9 Tips Before You Quit Your 9 to 5 Job and Become an Influencer

10/23/2016 04:16 pm ET

Lots of people still think being an influencer doesn’t count as a ‘real’ job, but it’s time to rethink that idea, because there are plenty of influencers building successful businesses that are about as real as they come--people like Elma and Amra Beganovic from the blog Clubfashionista. They started out blogging because they had fun creating content, but weeks after launching the blog Paris Hilton’s manager reached out to them to collaborate. The girls quit their jobs and started to focus on their blog full-time to see if their passion project could really change their lives. And—spoiler alert—it has!

But how do you know when and if you’re ready to take the plunge and become an influencer full-time? Read on for the highlights of my conversation with Elma about what influencers should focus on before they quit their 9-to-5 jobs.

1. Be your natural self

Last October when I found myself standing next to the famous blogger, Mariano di Vaio I had absolutely no question that it was him because he looked exactly like he does in his pictures. But that’s not always the case. Sometimes fashion bloggers tell me after their first fashion week experience that the bloggers they meet in person look totally different, even unrecognizable from their pictures. It makes you feel disappointed a bit.

Elma says, “I saw the best way to capture someone is just being your natural self in front of the camera. People actually love you even more with your imperfections because you are that much more relatable.” That’s so true. Of course, influencers create Vogue quality pictures, so makeup and Photoshop is important, but we all want to see people we can relate to, and we can recognize if she happens to be sitting next to us at Ralph’s in NYC.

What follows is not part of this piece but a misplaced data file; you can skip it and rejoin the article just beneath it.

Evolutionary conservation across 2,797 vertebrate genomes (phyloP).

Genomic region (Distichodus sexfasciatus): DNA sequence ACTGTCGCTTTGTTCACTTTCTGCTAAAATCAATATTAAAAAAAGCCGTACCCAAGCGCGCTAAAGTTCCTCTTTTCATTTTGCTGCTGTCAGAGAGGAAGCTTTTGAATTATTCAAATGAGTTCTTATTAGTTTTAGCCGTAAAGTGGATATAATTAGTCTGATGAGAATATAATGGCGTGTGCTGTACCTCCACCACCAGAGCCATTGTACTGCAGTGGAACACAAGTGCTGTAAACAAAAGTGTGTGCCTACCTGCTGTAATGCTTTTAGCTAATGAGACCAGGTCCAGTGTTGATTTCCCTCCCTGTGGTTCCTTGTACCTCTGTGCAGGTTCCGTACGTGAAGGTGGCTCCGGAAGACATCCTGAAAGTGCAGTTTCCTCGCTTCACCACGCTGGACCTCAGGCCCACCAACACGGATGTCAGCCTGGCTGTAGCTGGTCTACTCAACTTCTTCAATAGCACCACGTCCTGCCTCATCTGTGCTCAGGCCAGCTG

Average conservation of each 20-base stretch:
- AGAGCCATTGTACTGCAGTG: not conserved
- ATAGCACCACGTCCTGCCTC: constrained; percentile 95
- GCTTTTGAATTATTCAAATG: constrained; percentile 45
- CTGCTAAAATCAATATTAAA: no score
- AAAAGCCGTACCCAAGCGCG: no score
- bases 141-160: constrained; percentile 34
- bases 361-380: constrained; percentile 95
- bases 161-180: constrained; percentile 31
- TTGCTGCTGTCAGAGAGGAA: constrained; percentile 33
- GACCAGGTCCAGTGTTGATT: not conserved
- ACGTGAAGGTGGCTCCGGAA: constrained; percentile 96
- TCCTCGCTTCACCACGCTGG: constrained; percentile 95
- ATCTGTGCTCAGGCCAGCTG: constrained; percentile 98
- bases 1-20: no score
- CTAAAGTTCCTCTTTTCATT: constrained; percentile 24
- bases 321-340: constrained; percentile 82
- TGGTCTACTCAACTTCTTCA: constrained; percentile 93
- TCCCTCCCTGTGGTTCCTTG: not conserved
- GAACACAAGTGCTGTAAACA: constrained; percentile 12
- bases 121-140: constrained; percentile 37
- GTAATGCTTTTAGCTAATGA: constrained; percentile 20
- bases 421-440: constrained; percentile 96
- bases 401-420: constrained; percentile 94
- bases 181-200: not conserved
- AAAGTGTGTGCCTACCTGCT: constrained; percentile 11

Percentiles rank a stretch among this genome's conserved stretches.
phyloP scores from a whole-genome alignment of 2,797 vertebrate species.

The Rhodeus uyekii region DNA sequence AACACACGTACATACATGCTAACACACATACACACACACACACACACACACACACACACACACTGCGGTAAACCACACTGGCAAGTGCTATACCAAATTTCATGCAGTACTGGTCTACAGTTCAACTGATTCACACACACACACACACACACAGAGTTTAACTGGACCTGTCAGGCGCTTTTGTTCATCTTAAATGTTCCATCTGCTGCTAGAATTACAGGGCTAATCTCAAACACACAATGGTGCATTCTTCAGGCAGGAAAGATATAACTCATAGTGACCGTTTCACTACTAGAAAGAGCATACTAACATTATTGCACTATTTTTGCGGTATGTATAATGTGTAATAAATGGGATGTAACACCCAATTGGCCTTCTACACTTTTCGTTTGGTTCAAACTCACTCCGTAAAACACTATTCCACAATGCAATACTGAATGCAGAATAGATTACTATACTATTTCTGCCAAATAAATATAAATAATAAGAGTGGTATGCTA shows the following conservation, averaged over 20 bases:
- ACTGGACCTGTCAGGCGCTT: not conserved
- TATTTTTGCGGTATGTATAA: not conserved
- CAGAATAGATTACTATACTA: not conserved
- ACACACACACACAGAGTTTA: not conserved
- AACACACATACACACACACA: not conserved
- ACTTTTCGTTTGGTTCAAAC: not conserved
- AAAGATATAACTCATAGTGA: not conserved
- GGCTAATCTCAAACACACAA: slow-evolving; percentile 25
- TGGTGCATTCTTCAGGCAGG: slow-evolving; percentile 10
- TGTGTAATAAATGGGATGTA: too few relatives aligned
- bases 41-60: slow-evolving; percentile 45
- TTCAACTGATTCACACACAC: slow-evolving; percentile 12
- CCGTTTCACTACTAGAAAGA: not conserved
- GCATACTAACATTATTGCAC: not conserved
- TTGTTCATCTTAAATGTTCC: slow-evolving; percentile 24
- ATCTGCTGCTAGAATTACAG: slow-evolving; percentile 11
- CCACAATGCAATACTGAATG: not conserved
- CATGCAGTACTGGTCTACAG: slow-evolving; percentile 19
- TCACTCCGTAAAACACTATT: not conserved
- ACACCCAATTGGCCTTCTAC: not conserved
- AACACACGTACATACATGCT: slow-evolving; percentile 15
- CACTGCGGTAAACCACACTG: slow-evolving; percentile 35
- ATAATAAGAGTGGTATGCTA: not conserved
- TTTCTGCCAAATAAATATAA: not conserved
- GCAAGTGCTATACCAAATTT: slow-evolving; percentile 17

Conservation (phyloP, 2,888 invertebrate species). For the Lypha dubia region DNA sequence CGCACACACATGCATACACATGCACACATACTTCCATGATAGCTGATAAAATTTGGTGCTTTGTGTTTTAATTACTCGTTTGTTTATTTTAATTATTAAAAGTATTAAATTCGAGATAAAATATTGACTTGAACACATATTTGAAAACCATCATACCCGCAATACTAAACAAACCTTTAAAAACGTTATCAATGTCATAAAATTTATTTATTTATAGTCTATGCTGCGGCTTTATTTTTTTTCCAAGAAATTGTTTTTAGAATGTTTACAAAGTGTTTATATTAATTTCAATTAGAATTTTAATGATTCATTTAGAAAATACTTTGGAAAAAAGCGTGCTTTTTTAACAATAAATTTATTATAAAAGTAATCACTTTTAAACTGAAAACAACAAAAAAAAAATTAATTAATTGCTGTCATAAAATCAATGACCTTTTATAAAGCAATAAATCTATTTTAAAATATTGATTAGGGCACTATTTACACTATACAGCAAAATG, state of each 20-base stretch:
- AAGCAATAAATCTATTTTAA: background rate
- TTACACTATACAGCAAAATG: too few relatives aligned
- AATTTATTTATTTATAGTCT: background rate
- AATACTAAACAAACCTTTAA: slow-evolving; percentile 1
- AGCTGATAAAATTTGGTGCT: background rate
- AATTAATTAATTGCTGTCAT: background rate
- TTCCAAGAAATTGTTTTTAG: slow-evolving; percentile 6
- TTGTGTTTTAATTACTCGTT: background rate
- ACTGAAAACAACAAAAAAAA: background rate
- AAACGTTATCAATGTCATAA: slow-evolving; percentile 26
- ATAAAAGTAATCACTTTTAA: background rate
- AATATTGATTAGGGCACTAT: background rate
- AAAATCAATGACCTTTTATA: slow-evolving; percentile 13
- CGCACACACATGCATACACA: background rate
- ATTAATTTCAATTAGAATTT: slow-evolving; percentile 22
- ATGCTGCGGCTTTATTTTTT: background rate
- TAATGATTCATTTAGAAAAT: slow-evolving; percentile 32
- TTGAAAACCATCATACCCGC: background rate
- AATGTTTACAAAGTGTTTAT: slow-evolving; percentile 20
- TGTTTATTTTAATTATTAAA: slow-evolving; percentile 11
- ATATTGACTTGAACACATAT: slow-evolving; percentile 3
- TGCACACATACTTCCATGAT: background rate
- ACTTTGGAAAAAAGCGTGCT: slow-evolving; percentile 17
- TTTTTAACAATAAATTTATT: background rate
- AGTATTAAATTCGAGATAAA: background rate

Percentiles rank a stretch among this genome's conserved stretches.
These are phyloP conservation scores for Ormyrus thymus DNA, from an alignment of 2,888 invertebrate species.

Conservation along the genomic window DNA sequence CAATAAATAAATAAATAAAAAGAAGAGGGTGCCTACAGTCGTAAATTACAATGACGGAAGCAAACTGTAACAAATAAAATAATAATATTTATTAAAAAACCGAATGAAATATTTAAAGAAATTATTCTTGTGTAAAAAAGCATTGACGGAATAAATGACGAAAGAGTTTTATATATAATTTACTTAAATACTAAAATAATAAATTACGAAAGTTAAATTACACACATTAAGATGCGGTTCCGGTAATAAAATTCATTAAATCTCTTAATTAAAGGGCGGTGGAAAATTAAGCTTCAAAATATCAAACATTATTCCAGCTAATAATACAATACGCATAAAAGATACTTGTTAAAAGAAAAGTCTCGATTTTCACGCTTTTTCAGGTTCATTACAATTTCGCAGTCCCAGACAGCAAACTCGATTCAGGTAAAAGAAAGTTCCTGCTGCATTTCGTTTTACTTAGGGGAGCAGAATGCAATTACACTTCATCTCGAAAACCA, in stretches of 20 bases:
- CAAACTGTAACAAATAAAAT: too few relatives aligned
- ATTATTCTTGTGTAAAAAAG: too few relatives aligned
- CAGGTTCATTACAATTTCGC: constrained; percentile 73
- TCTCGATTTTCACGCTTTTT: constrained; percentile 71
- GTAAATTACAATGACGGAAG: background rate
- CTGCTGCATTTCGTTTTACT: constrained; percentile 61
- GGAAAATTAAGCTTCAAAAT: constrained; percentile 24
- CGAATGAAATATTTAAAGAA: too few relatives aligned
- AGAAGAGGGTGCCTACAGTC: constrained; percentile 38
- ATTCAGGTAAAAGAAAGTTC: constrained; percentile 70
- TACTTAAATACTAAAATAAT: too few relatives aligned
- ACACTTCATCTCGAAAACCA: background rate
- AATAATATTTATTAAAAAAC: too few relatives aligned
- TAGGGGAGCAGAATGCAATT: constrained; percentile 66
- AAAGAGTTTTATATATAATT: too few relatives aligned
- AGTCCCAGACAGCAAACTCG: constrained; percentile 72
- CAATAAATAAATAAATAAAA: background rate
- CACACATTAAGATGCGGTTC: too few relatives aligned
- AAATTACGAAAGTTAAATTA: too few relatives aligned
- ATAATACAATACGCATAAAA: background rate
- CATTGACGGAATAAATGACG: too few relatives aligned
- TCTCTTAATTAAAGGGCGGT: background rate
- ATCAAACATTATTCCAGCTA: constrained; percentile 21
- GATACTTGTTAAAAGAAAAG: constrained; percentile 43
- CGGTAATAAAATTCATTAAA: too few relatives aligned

2. Research!

Running an Instagram profile is not rocket science, but at the same time there’s no magic formula to be successful. You have to find the methods and practices that work best for you.

The girls took a scientific approach to social media. “So actually what we did is a lot of data analysis: we checked what people were liking in terms of angles, in terms of coloring, in terms of content, whether it was landscape, whether it was photos of us. We really dug deep analyzing every post. Coloring and styling is different if you are a blogger from the east, or if you are a Scandinavian blogger. They have their own style. That’s true in the US market too--even the south is different from the cosmopolitan style in NYC.” That makes sense. This is why it’s important to know who your target audience is instead of targeting millions of people and never really tailoring your content to them.


3. Invest: Ask experts!

I just had a conversation with a midsize blogger last week, and she said there are plenty of resources available for learning on the job—from podcasts to other blogs and even networking with other influencers. When you establish deeper roots in the influencer community, you’ll have the opportunity to get advice from some of the best in the business. And if you are kind and have a positive personality, people will be willing to help you without monetary compensation just because they believe in you. As Elma said, now it’s easier to invest in experts and hire where she needs to, but in the beginning she had to be creative! “We even spoke to other experts like designers, stylists, hair stylists, and make-up artists, and later we did what we thought looked right even if it had nothing to do with fashion. And as we grew we got more people on our team who helped polish our look and create what the market is actually liking.”

4. Skills, skills, skills

9 micro influencers out of 10 will complain about a lack of help because they don’t have a team. In the beginning being an influencer is about doing everything: you are the manager, the designer, the social media manager, the blogger, and so on. You have to learn how to edit pictures, how to code, how to use Photoshop, because you probably don’t have thousands of dollars to spend on that in the beginning – and maybe not even later. “I also learned Photoshop, so when I edit my pictures I look at certain angles to zoom in and see whether my jaw or muscles are stiff or relaxed, or maybe the pose can be adjusted, or just seeing what I can improve.” The girls also learned how to code, and that’s how they built their whole platform. Isn’t it inspiring?